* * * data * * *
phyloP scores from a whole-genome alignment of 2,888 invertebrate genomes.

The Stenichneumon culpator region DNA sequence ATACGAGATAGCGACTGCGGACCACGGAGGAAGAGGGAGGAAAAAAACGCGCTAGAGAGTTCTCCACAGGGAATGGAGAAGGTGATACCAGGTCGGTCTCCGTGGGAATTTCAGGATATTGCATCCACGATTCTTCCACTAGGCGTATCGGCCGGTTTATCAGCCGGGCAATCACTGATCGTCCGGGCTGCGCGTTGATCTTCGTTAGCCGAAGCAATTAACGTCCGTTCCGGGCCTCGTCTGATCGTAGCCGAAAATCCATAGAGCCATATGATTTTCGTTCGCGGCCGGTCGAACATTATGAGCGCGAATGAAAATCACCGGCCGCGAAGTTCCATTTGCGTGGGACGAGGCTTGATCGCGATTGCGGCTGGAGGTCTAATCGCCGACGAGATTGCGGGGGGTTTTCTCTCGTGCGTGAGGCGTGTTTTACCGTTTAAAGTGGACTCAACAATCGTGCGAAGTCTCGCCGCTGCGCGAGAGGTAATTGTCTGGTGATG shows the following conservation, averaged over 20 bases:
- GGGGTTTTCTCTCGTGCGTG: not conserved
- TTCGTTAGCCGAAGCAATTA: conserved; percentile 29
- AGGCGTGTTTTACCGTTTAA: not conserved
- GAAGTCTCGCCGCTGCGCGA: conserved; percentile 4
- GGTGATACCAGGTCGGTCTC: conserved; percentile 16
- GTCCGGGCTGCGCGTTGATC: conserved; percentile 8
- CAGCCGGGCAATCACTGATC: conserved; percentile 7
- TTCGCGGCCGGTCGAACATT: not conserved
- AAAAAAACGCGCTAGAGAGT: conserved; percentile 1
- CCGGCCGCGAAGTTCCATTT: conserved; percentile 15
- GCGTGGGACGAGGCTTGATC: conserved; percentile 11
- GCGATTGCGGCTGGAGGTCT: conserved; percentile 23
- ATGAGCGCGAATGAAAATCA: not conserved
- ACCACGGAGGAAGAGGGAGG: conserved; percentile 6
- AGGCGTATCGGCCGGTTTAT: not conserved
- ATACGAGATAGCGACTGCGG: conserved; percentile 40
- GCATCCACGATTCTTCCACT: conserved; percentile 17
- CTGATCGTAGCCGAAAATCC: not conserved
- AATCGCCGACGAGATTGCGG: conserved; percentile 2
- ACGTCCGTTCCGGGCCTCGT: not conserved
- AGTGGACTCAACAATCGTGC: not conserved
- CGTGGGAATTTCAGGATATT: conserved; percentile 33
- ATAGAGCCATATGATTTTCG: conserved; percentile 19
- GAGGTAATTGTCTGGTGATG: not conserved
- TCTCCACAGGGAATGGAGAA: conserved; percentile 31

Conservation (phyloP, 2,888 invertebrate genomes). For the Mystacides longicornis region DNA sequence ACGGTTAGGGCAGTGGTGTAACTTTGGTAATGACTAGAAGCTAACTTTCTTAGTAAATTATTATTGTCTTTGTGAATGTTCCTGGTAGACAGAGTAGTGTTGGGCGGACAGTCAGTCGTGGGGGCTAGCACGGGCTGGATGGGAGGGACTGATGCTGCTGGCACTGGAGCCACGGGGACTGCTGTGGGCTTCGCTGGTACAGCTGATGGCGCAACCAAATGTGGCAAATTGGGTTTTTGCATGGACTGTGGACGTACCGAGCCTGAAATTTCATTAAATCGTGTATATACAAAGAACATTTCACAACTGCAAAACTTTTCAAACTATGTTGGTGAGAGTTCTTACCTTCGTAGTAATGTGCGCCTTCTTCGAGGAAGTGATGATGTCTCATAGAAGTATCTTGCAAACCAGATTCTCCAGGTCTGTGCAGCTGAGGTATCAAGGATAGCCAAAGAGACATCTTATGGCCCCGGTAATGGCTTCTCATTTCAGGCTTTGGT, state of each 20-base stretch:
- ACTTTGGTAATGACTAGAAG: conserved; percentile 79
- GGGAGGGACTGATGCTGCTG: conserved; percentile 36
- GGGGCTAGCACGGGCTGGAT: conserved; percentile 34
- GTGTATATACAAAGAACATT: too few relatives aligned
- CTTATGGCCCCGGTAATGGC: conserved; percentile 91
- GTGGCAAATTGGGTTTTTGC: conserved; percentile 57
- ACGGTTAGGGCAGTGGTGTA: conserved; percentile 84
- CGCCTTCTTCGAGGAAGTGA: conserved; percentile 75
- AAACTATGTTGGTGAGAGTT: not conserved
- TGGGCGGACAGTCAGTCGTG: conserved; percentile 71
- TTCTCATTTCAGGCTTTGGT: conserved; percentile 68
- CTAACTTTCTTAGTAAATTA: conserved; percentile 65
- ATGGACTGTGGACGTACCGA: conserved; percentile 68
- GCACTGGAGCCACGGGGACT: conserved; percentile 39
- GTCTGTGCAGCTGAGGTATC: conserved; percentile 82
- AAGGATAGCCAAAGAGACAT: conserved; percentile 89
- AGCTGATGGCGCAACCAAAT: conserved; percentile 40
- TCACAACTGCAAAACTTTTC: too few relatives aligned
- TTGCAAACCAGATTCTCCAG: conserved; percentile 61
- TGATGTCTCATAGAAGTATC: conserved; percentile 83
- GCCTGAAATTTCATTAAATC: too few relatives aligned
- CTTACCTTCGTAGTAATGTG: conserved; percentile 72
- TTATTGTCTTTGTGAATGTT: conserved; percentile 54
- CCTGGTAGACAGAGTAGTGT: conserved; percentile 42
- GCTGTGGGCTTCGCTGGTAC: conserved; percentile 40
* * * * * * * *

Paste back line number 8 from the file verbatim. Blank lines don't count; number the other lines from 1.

- GTCCGGGCTGCGCGTTGATC: conserved; percentile 8